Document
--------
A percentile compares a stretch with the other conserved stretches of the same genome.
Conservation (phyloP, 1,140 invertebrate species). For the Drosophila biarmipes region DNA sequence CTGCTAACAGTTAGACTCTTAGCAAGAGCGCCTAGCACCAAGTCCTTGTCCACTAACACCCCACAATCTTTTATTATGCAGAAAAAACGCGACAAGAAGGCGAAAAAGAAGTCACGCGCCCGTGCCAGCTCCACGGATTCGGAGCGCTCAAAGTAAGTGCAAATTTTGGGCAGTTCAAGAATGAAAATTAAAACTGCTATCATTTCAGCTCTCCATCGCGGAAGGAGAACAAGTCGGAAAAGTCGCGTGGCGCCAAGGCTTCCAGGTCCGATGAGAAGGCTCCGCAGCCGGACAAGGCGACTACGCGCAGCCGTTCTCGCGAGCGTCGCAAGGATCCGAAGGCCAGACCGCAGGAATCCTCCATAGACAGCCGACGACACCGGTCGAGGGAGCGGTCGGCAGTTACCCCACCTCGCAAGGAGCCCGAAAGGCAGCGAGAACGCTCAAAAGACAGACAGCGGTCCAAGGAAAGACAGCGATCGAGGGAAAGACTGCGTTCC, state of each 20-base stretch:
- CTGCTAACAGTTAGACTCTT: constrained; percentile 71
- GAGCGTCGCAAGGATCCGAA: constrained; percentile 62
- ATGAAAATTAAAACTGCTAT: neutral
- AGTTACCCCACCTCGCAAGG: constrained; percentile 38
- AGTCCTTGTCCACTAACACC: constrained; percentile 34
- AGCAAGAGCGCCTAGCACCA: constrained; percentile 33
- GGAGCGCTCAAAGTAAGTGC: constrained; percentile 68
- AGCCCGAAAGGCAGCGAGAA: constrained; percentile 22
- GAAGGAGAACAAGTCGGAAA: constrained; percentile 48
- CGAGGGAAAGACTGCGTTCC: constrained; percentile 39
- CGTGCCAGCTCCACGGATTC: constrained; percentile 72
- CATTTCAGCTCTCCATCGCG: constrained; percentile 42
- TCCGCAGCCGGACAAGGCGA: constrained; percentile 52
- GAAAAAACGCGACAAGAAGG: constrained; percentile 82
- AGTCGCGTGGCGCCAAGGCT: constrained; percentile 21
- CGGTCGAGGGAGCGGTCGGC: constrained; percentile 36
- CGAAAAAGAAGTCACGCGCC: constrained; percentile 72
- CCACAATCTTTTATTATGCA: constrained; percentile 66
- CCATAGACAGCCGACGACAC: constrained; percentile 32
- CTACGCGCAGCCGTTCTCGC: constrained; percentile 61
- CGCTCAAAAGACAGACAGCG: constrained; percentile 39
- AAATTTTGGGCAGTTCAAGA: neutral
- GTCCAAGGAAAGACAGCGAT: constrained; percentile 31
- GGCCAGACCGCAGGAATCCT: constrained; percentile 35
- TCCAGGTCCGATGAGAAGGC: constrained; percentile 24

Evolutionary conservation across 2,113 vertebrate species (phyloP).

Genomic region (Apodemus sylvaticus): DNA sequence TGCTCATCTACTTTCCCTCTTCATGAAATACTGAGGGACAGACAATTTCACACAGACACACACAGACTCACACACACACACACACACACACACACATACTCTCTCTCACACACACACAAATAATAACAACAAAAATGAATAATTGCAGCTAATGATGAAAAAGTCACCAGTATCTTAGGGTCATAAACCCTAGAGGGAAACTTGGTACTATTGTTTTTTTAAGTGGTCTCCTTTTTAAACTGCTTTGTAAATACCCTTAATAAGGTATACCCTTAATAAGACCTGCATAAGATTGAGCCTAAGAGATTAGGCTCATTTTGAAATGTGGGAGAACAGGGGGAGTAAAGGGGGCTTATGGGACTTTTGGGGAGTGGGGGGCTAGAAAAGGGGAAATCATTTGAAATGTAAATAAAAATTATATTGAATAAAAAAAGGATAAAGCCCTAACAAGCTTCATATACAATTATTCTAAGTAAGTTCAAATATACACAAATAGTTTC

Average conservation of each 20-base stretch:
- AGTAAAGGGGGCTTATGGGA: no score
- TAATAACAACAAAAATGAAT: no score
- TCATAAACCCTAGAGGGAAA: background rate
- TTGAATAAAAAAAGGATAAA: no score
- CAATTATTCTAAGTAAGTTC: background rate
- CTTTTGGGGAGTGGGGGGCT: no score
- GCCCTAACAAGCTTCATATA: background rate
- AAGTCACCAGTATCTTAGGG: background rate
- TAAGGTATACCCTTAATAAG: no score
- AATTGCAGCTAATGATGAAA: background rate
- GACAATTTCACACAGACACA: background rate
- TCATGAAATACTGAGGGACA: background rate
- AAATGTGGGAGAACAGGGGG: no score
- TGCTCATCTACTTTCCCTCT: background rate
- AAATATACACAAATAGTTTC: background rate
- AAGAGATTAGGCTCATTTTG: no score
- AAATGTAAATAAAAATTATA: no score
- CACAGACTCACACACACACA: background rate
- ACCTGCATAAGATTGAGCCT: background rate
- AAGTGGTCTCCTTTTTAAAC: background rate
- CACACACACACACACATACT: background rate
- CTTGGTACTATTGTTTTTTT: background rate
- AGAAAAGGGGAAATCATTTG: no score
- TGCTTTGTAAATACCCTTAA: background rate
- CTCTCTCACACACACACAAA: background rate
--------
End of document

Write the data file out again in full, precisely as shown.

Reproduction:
A percentile compares a stretch with the other conserved stretches of the same genome.
Conservation (phyloP, 1,140 invertebrate species). For the Drosophila biarmipes region DNA sequence CTGCTAACAGTTAGACTCTTAGCAAGAGCGCCTAGCACCAAGTCCTTGTCCACTAACACCCCACAATCTTTTATTATGCAGAAAAAACGCGACAAGAAGGCGAAAAAGAAGTCACGCGCCCGTGCCAGCTCCACGGATTCGGAGCGCTCAAAGTAAGTGCAAATTTTGGGCAGTTCAAGAATGAAAATTAAAACTGCTATCATTTCAGCTCTCCATCGCGGAAGGAGAACAAGTCGGAAAAGTCGCGTGGCGCCAAGGCTTCCAGGTCCGATGAGAAGGCTCCGCAGCCGGACAAGGCGACTACGCGCAGCCGTTCTCGCGAGCGTCGCAAGGATCCGAAGGCCAGACCGCAGGAATCCTCCATAGACAGCCGACGACACCGGTCGAGGGAGCGGTCGGCAGTTACCCCACCTCGCAAGGAGCCCGAAAGGCAGCGAGAACGCTCAAAAGACAGACAGCGGTCCAAGGAAAGACAGCGATCGAGGGAAAGACTGCGTTCC, state of each 20-base stretch:
- CTGCTAACAGTTAGACTCTT: constrained; percentile 71
- GAGCGTCGCAAGGATCCGAA: constrained; percentile 62
- ATGAAAATTAAAACTGCTAT: neutral
- AGTTACCCCACCTCGCAAGG: constrained; percentile 38
- AGTCCTTGTCCACTAACACC: constrained; percentile 34
- AGCAAGAGCGCCTAGCACCA: constrained; percentile 33
- GGAGCGCTCAAAGTAAGTGC: constrained; percentile 68
- AGCCCGAAAGGCAGCGAGAA: constrained; percentile 22
- GAAGGAGAACAAGTCGGAAA: constrained; percentile 48
- CGAGGGAAAGACTGCGTTCC: constrained; percentile 39
- CGTGCCAGCTCCACGGATTC: constrained; percentile 72
- CATTTCAGCTCTCCATCGCG: constrained; percentile 42
- TCCGCAGCCGGACAAGGCGA: constrained; percentile 52
- GAAAAAACGCGACAAGAAGG: constrained; percentile 82
- AGTCGCGTGGCGCCAAGGCT: constrained; percentile 21
- CGGTCGAGGGAGCGGTCGGC: constrained; percentile 36
- CGAAAAAGAAGTCACGCGCC: constrained; percentile 72
- CCACAATCTTTTATTATGCA: constrained; percentile 66
- CCATAGACAGCCGACGACAC: constrained; percentile 32
- CTACGCGCAGCCGTTCTCGC: constrained; percentile 61
- CGCTCAAAAGACAGACAGCG: constrained; percentile 39
- AAATTTTGGGCAGTTCAAGA: neutral
- GTCCAAGGAAAGACAGCGAT: constrained; percentile 31
- GGCCAGACCGCAGGAATCCT: constrained; percentile 35
- TCCAGGTCCGATGAGAAGGC: constrained; percentile 24

Evolutionary conservation across 2,113 vertebrate species (phyloP).

Genomic region (Apodemus sylvaticus): DNA sequence TGCTCATCTACTTTCCCTCTTCATGAAATACTGAGGGACAGACAATTTCACACAGACACACACAGACTCACACACACACACACACACACACACACATACTCTCTCTCACACACACACAAATAATAACAACAAAAATGAATAATTGCAGCTAATGATGAAAAAGTCACCAGTATCTTAGGGTCATAAACCCTAGAGGGAAACTTGGTACTATTGTTTTTTTAAGTGGTCTCCTTTTTAAACTGCTTTGTAAATACCCTTAATAAGGTATACCCTTAATAAGACCTGCATAAGATTGAGCCTAAGAGATTAGGCTCATTTTGAAATGTGGGAGAACAGGGGGAGTAAAGGGGGCTTATGGGACTTTTGGGGAGTGGGGGGCTAGAAAAGGGGAAATCATTTGAAATGTAAATAAAAATTATATTGAATAAAAAAAGGATAAAGCCCTAACAAGCTTCATATACAATTATTCTAAGTAAGTTCAAATATACACAAATAGTTTC

Average conservation of each 20-base stretch:
- AGTAAAGGGGGCTTATGGGA: no score
- TAATAACAACAAAAATGAAT: no score
- TCATAAACCCTAGAGGGAAA: background rate
- TTGAATAAAAAAAGGATAAA: no score
- CAATTATTCTAAGTAAGTTC: background rate
- CTTTTGGGGAGTGGGGGGCT: no score
- GCCCTAACAAGCTTCATATA: background rate
- AAGTCACCAGTATCTTAGGG: background rate
- TAAGGTATACCCTTAATAAG: no score
- AATTGCAGCTAATGATGAAA: background rate
- GACAATTTCACACAGACACA: background rate
- TCATGAAATACTGAGGGACA: background rate
- AAATGTGGGAGAACAGGGGG: no score
- TGCTCATCTACTTTCCCTCT: background rate
- AAATATACACAAATAGTTTC: background rate
- AAGAGATTAGGCTCATTTTG: no score
- AAATGTAAATAAAAATTATA: no score
- CACAGACTCACACACACACA: background rate
- ACCTGCATAAGATTGAGCCT: background rate
- AAGTGGTCTCCTTTTTAAAC: background rate
- CACACACACACACACATACT: background rate
- CTTGGTACTATTGTTTTTTT: background rate
- AGAAAAGGGGAAATCATTTG: no score
- TGCTTTGTAAATACCCTTAA: background rate
- CTCTCTCACACACACACAAA: background rate